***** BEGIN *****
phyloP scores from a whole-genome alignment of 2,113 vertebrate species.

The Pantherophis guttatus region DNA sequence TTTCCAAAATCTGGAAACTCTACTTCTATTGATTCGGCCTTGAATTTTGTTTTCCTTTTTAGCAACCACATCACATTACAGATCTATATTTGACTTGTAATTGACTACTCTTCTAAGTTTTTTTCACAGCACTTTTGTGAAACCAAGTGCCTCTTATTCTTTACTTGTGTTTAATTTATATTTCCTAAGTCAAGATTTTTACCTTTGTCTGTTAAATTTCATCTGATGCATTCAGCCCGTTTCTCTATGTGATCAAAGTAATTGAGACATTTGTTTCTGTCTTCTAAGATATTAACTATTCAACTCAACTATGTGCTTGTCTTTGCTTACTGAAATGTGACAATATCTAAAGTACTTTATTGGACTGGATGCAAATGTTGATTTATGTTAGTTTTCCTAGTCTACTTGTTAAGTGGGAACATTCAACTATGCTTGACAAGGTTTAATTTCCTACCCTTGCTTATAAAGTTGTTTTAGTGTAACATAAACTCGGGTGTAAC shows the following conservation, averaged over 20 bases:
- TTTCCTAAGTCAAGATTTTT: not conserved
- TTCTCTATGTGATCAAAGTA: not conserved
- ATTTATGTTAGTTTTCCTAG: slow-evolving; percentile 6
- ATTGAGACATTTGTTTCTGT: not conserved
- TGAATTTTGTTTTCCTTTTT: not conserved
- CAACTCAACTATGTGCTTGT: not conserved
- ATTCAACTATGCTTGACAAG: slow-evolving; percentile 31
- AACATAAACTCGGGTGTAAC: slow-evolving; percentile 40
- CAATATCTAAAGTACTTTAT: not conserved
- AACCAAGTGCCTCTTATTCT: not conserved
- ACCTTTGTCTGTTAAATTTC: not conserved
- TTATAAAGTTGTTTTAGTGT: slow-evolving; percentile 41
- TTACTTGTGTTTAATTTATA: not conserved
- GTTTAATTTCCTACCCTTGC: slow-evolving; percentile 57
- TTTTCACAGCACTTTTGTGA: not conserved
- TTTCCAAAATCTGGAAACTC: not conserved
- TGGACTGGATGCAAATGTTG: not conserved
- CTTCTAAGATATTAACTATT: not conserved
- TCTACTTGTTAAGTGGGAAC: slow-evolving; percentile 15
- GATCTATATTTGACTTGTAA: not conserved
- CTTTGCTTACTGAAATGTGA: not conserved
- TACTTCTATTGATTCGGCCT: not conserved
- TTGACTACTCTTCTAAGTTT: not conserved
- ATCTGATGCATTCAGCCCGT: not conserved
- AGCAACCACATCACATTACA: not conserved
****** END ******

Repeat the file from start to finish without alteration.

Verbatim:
phyloP scores from a whole-genome alignment of 2,113 vertebrate species.

The Pantherophis guttatus region DNA sequence TTTCCAAAATCTGGAAACTCTACTTCTATTGATTCGGCCTTGAATTTTGTTTTCCTTTTTAGCAACCACATCACATTACAGATCTATATTTGACTTGTAATTGACTACTCTTCTAAGTTTTTTTCACAGCACTTTTGTGAAACCAAGTGCCTCTTATTCTTTACTTGTGTTTAATTTATATTTCCTAAGTCAAGATTTTTACCTTTGTCTGTTAAATTTCATCTGATGCATTCAGCCCGTTTCTCTATGTGATCAAAGTAATTGAGACATTTGTTTCTGTCTTCTAAGATATTAACTATTCAACTCAACTATGTGCTTGTCTTTGCTTACTGAAATGTGACAATATCTAAAGTACTTTATTGGACTGGATGCAAATGTTGATTTATGTTAGTTTTCCTAGTCTACTTGTTAAGTGGGAACATTCAACTATGCTTGACAAGGTTTAATTTCCTACCCTTGCTTATAAAGTTGTTTTAGTGTAACATAAACTCGGGTGTAAC shows the following conservation, averaged over 20 bases:
- TTTCCTAAGTCAAGATTTTT: not conserved
- TTCTCTATGTGATCAAAGTA: not conserved
- ATTTATGTTAGTTTTCCTAG: slow-evolving; percentile 6
- ATTGAGACATTTGTTTCTGT: not conserved
- TGAATTTTGTTTTCCTTTTT: not conserved
- CAACTCAACTATGTGCTTGT: not conserved
- ATTCAACTATGCTTGACAAG: slow-evolving; percentile 31
- AACATAAACTCGGGTGTAAC: slow-evolving; percentile 40
- CAATATCTAAAGTACTTTAT: not conserved
- AACCAAGTGCCTCTTATTCT: not conserved
- ACCTTTGTCTGTTAAATTTC: not conserved
- TTATAAAGTTGTTTTAGTGT: slow-evolving; percentile 41
- TTACTTGTGTTTAATTTATA: not conserved
- GTTTAATTTCCTACCCTTGC: slow-evolving; percentile 57
- TTTTCACAGCACTTTTGTGA: not conserved
- TTTCCAAAATCTGGAAACTC: not conserved
- TGGACTGGATGCAAATGTTG: not conserved
- CTTCTAAGATATTAACTATT: not conserved
- TCTACTTGTTAAGTGGGAAC: slow-evolving; percentile 15
- GATCTATATTTGACTTGTAA: not conserved
- CTTTGCTTACTGAAATGTGA: not conserved
- TACTTCTATTGATTCGGCCT: not conserved
- TTGACTACTCTTCTAAGTTT: not conserved
- ATCTGATGCATTCAGCCCGT: not conserved
- AGCAACCACATCACATTACA: not conserved